I realize Apple makes better hardware, but I refuse to believe that making it out of metal, having it be 2 lbs lighter and 1 inch thinner increase the price by $1,300. Sorry, I call BS on that. What you are actually seeing is Apple’s 30%+ profit margins on those machines. If Dell can make money on a $700 machine I’m having a hard time believing that Apple is barely scrapping by with their $2,000 laptops.

    But that just me.

    James R. Stoup had this to say on Jul 28, 2008 Posts: 122
  • “Please tell me I’m not the only one out there who thinks this situation is ridiculous?”

    Um, welcome to the world, son.  EVERYONE has been complaining about this for YEARS and YEARS and YEARS.  Always to be met with the Apple apologist excuses every single time, this time being no exception.

    It seems to me that one cannot justify the Apple low-end laptop’s lack of power and features (“all most people do is check e-mail and browse the web anyway”) with Apple’s significant premiums on price.

    It is perhaps true that Apple’s products are, nut for nut and bolt for bolt, comparable to similarly priced hardware, but the simple fact is that the Apple’s starting range is STILL way higher than other lower-end laptops.

    IMO, Apple would do better, if their goal is market share, to meet that market rather than demand that the market meet them.  That doesn’t seem to be their goal and they’re doing okay focusing on the premium market, so I wouldn’t expect them to change any time soon.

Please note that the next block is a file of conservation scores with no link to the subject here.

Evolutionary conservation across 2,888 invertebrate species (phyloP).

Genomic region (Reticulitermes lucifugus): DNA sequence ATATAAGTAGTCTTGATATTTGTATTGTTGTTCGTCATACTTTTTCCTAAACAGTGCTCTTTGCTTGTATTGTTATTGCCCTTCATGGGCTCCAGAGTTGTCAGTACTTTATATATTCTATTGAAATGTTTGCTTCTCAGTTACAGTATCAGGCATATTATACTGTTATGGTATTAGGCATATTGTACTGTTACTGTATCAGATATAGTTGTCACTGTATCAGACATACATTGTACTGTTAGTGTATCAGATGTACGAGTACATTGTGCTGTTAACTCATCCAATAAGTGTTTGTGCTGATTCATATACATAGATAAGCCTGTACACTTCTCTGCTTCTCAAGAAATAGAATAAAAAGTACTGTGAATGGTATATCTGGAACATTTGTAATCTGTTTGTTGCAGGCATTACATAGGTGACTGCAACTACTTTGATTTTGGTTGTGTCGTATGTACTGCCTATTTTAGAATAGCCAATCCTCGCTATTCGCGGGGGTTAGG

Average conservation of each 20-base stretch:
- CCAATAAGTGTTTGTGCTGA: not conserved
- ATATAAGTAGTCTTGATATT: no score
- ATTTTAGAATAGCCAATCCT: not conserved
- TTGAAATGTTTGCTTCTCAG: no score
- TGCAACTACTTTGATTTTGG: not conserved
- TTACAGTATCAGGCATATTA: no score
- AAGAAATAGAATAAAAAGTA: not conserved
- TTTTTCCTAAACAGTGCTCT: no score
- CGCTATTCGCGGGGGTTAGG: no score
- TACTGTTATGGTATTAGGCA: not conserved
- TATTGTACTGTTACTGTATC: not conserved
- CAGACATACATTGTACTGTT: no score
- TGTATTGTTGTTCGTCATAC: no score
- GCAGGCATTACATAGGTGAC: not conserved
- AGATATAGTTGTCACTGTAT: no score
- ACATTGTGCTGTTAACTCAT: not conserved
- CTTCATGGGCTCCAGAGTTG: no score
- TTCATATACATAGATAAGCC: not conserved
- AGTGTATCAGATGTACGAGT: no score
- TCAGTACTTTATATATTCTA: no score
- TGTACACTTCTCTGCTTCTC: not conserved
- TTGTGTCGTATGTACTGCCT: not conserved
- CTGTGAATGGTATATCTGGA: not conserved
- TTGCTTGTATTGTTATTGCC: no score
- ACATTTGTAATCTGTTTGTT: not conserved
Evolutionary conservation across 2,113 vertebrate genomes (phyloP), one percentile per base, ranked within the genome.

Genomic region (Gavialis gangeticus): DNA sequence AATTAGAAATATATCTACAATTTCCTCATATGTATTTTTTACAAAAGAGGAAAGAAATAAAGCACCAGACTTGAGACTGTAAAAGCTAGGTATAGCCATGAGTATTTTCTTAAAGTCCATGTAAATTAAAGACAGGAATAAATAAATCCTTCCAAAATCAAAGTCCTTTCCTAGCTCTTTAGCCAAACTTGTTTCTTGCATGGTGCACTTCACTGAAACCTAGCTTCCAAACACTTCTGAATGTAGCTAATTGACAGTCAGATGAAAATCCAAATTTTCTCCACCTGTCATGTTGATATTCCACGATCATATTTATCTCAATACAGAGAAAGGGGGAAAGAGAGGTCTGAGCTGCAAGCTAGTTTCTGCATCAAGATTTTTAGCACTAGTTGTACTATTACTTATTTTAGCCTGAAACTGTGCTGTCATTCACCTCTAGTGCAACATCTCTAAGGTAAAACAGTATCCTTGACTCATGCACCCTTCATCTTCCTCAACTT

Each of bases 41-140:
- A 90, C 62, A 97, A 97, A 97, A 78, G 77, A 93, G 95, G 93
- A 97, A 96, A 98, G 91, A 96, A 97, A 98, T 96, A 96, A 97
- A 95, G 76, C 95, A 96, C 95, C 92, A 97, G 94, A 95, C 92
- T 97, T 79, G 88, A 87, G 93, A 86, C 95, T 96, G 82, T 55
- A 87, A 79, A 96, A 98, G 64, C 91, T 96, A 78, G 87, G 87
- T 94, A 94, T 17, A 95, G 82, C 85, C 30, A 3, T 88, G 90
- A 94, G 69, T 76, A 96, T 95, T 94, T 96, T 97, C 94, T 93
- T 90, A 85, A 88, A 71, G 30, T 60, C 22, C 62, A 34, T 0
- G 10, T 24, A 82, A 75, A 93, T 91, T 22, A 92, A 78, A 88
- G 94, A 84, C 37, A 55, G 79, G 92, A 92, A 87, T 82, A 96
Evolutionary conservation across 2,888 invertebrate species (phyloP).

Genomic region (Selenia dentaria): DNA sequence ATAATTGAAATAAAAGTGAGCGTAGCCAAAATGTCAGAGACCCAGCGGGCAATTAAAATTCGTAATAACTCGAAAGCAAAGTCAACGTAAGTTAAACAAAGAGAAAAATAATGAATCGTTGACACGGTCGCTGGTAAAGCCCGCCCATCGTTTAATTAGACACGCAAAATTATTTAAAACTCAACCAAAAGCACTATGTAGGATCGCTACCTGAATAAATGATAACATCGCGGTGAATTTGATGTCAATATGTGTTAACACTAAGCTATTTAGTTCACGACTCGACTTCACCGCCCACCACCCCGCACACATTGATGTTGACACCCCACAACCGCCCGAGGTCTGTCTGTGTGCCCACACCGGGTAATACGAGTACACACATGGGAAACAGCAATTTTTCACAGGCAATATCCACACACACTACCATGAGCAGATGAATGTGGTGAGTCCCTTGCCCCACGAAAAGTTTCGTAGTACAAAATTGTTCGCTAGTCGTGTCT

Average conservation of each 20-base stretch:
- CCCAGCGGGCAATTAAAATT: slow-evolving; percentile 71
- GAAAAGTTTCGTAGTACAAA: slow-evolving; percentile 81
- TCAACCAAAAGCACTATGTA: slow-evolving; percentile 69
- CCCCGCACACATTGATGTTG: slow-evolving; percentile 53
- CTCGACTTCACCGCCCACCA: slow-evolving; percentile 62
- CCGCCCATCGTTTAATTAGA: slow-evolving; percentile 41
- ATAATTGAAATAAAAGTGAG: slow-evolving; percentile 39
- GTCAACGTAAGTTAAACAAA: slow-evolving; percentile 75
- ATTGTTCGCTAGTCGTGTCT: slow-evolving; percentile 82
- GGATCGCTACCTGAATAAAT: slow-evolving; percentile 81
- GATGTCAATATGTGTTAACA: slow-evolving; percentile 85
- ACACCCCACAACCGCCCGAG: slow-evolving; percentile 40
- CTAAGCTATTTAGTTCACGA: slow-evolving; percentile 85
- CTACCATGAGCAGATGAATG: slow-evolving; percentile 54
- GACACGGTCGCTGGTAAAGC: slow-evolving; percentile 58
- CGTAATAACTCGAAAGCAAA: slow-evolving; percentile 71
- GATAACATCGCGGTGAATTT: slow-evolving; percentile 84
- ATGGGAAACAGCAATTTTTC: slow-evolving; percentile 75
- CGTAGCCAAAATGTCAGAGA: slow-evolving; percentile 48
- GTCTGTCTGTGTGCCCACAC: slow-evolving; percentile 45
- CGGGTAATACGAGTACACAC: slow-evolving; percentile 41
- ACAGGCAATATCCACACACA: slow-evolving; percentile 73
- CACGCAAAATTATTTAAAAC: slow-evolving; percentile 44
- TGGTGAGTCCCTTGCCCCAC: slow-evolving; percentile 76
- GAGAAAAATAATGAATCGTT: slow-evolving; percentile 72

Beeblebrox had this to say on Jul 28, 2008 Posts: 2220
  • Agreed.

    An Apple user from their beginnings, I have always appreciated their quality and design. I believe that their current laptop pricing is not supported by hardware/software costs.

    Now, if Apple was bold enough to start a trend by returning their manufacturing to the U.S., I’d pay much more without complaint.

    hotep had this to say on Jul 28, 2008 Posts: 13
  • I have bought and owned more than 21 Macintoshes and iPhones and iPods since 1984. And I own a lot of Apple stock. And I develop software on the Mac and soon the iPhone.

    As a long-time Apple fan and Apple company owner, I would say that you can have your own opinion about Apple’s prices.  However, Apple will NEVER sell to the low end of the market - the commodity items, the cheap stuff, the breakable stuff. 

    Apple’s goals are to make the BEST products they can and to make a PROFIT.

    Apple is currently growing FASTER than any other PC company and making a TON of money selling their high end products.  They are doing extremely well.  They make take in more revenue per square foot from the Apple Stores than Tiffany’s.  They make 25% of Microsoft’s Profits while having only about 3% of the PC Market despite their current gains.  Apple does extremely well with a small marketshare.

    Apple would NOT do better to grab for marketshare by selling cheap products.  Marketshare is for companies that do very little research and product development.  Marketshare is for companies that have very thin profit margins, for companies that can die on an economic downturn.  Marketshare is for companies that are very unstable, that can fire thousands of employees at a moment’s notice.  Marketshare is for companies that treat employees like slaves and have employees that make below minimum wage. Marketshare is profitable only for companies - such as Microsoft - that have a MONOPOLY.  Otherwise, the companies and their employees suffer.